Montreal Mayor Valerie Plante's new administration isn't wasting any time moving ahead with its election promise to repeal the city's controversial ban on pit bull-type dogs. City councillor Craig Sauve says there are plans to consult with scientists, veterinarians, the SPCA and dog owners about a new bylaw. Source
  • MMIW inquiry hears slain woman's family angry over sex-trade label

    Canada News CTV News
    SASKATOON -- Family members of a slain Indigenous woman say they're angry that she's been labelled a sex-trade worker rather than a mother, a daughter and a sister whose death deserves justice. Monica Burns's body was found on a snowmobile trail near Prince Albert, Sask. Source
  • Canada should expect new wave of Haitian asylum seekers from U.S.: experts

    Canada News CTV News
    MONTREAL -- Canada should expect a massive influx of Haitians attempting to enter the country from the United States in light of the decision to end a program granting almost 60,000 Haitians residency south of the border, experts say. Source
  • Witness testifies about bad blood between Dellen Millard and Laura Babcock

    Canada News CTV News
    TORONTO -- A friend of Dellen Millard has testified that there was bad blood between the accused killer and Laura Babcock, who disappeared five years ago and is presumed dead. Andrew Michalski says Millard asked him to keep an eye on Babcock because that could provide some useful information. Source
  • Trump and Putin discuss Syria, North Korea in phone call

    World News CTV News
    WASHINGTON -- U.S. President Donald Trump and Russia's Vladimir Putin discussed efforts to bring peace to war-torn Syria during an hour-plus phone call on Tuesday. Iran, North Korea and Ukraine also were on the agenda, the White House said. Source
  • Toronto looking at re-branding homeless services as part of shelter overhaul plan

    Canada News CTV News
    TORONTO -- Canada's most populous city is considering changing the language used to describe services for the homeless as part of a broader overhaul of its shelter system. But some critics say Toronto's rebranding efforts may not do much to improve public perceptions of shelters and those who use them. Source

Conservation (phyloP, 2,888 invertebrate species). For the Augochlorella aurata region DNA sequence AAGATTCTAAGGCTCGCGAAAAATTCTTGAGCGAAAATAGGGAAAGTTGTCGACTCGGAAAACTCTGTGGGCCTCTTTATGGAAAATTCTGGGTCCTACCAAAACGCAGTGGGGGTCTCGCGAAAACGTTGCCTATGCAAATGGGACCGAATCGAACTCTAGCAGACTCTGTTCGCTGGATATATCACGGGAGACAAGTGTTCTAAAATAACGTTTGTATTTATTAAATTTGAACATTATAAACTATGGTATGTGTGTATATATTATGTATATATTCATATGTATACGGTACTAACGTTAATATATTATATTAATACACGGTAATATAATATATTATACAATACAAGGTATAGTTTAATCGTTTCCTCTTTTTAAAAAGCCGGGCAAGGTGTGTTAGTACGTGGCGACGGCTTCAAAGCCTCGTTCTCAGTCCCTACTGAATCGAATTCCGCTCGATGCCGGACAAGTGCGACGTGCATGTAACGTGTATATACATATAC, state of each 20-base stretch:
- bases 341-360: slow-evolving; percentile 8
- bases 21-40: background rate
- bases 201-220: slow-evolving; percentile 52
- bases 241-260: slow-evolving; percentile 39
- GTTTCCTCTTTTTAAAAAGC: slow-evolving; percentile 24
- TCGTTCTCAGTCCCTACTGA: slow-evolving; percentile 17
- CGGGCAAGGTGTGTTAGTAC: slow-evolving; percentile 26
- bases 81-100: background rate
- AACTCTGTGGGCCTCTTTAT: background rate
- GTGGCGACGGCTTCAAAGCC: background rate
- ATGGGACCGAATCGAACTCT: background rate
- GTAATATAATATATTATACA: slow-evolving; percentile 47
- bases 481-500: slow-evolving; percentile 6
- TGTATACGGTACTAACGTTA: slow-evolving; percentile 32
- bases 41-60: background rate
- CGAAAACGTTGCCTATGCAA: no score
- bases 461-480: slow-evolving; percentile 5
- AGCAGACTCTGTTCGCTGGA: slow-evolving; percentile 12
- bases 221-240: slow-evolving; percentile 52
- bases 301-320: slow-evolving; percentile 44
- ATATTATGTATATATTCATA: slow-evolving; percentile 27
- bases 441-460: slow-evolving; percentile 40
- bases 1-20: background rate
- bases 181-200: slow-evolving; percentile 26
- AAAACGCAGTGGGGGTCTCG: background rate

• 'We don't need a liberal:' Trump discounts Roy Moore accusations

    World News CBC News
    U.S. President Donald Trump discounted allegations of sexual assault against Roy Moore and said Tuesday that voters should not support the Alabama Republican Senate nominee's "liberal" rival. Trump addressed the swirling controversy surrounding Moore for the first time since top Republican leaders called on Moore to step aside more than a week ago. Source
  • Halifax man strangled off-duty cop, disposed of her body with compost bin, jury hears

    Canada News CTV News
    HALIFAX -- A Crown attorney says a Halifax man allegedly strangled an off-duty police officer and got rid of her body with a compost bin. "This case is about a man who loses control," prosecutor Carla Ball told the jury Tuesday in her opening statement at the second-degree murder trial of Christopher Calvin Garnier. Source
  • Quebec fur farmer pleads guilty in animal cruelty case dating back to 2014

    Canada News CTV News
    MONTREAL -- A Quebec fur farmer will face strict controls if he plans to continue in the business after pleading guilty to animal cruelty charges last week. The case stems from a 2014 investigation into a farm about 65 kilometres east of Montreal that housed red foxes and minks found to be in terrible condition. Source